However, I believe many of the plant designs highlighted in this book are in themselves architectural in their look and feel. That's not meant as a put-down to their argument, but serves to highlight the quality of the examples chosen to illustrate it.

What follows is a mouth watering masterclass in how to choose and marry plants together to suit their needs and the space in which they inhabit. This is 'right plant, right place' with a designer's eye. As well as lots of photograph's there are plenty of plant lists for specific uses, styles and climates to help anyone make the right selections for their garden or the effect they're wanting to achieve.

So if I had just one of these books, which would I choose? That's a difficult one because each of them has something to offer. Plant Driven Design is the one to read first, because it deals with what you want to achieve from your garden in terms of its look and feel. The other two titles complement it in different ways: gardeners who feel overwhelmed by the possibilities shown in Plant Driven Design will enjoy the 'Take 12 Plants' focus of Adrian Bloom's book. Those wanting to know more about how to look after the perennials in their care, will like the planting and aftercare focus of The Well-Tended Perennial Garden.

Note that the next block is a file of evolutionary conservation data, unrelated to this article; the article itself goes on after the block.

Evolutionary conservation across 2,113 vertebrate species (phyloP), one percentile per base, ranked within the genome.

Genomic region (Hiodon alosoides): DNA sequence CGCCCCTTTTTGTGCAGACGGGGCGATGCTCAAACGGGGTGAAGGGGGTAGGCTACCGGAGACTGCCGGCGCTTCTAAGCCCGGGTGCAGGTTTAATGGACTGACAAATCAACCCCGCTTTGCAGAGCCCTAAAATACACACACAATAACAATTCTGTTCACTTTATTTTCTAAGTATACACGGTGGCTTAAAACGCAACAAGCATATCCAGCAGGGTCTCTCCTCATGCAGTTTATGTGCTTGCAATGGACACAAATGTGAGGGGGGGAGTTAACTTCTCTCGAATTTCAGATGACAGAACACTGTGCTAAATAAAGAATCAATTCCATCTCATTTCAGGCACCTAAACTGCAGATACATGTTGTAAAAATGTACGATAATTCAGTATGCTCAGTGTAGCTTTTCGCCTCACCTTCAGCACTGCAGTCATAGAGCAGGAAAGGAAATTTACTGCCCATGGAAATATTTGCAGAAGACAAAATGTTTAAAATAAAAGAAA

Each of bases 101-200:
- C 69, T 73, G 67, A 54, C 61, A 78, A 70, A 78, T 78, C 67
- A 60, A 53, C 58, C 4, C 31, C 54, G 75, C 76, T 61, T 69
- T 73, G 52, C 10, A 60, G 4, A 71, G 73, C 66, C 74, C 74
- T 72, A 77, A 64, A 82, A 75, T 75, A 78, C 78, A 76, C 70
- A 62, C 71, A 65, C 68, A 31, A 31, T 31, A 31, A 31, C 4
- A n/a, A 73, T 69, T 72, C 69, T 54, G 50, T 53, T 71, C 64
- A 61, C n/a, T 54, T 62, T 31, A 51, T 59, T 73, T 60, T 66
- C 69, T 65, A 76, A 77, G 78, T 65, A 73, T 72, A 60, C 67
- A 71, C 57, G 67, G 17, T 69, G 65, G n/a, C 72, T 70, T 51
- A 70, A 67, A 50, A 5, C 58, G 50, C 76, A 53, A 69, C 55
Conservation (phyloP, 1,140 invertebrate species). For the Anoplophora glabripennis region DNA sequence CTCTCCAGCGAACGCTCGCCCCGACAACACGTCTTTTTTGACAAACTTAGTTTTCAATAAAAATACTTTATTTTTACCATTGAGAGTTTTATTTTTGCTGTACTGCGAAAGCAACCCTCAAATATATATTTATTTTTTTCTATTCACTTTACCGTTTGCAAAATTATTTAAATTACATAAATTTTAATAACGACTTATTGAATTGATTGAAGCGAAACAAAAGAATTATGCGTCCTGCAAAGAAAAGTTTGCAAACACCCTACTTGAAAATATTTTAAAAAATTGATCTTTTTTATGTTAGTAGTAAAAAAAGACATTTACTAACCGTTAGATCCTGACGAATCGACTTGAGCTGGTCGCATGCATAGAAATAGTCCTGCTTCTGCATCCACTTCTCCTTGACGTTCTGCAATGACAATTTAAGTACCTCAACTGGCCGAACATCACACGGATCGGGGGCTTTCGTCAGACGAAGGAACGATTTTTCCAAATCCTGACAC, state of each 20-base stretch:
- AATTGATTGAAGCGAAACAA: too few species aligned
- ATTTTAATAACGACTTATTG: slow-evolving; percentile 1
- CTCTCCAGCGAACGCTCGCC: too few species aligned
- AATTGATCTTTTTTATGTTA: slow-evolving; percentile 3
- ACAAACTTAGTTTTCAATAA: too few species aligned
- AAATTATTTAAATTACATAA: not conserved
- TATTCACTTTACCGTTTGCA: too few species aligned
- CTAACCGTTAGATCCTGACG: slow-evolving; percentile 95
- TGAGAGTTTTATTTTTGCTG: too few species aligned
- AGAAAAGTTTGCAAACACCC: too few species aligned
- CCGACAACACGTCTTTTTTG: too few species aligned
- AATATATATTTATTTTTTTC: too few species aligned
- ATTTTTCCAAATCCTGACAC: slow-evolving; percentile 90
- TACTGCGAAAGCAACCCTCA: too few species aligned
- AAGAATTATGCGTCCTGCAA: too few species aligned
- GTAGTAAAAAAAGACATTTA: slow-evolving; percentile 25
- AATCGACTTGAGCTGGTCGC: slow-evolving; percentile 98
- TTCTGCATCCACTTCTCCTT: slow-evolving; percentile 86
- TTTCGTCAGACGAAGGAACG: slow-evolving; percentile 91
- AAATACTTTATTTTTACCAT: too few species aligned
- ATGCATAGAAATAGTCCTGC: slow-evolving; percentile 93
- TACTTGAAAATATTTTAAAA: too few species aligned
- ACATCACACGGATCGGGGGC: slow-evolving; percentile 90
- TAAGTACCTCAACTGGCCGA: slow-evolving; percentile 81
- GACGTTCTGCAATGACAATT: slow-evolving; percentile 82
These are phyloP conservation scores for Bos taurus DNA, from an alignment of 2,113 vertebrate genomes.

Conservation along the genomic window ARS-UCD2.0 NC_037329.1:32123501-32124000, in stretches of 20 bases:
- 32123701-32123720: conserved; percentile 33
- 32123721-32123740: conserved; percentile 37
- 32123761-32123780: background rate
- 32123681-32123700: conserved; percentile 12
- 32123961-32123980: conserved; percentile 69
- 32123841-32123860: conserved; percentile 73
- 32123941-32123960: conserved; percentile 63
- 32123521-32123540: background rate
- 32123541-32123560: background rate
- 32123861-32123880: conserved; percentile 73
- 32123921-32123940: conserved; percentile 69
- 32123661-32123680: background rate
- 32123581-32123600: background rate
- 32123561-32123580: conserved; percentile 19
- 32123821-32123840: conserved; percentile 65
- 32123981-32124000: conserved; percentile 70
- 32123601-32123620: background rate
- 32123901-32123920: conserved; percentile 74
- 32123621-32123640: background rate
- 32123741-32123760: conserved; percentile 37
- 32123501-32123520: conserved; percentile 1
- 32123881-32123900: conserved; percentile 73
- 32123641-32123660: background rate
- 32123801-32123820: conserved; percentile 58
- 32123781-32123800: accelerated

The choice is yours :)

Friday, 23 November 2012

Salad Days: Eat to the Beet

I've been surprised how well my beetroot 'Bull's Blood' has kept on growing throughout November despite its lack of protection. We've sampled a few leaves already and as you can see there are a few more ready for picking.

It's got me wondering whether a windowsill crop can be grown over the winter, just like I successfully managed with pea shoots at the start of the year. I did grow some beet for microgreens back then too, but baby leaves would be much better and more substantial. In theory the lack of light over the next few months should make that a 'no', but they're already growing better than expected this month...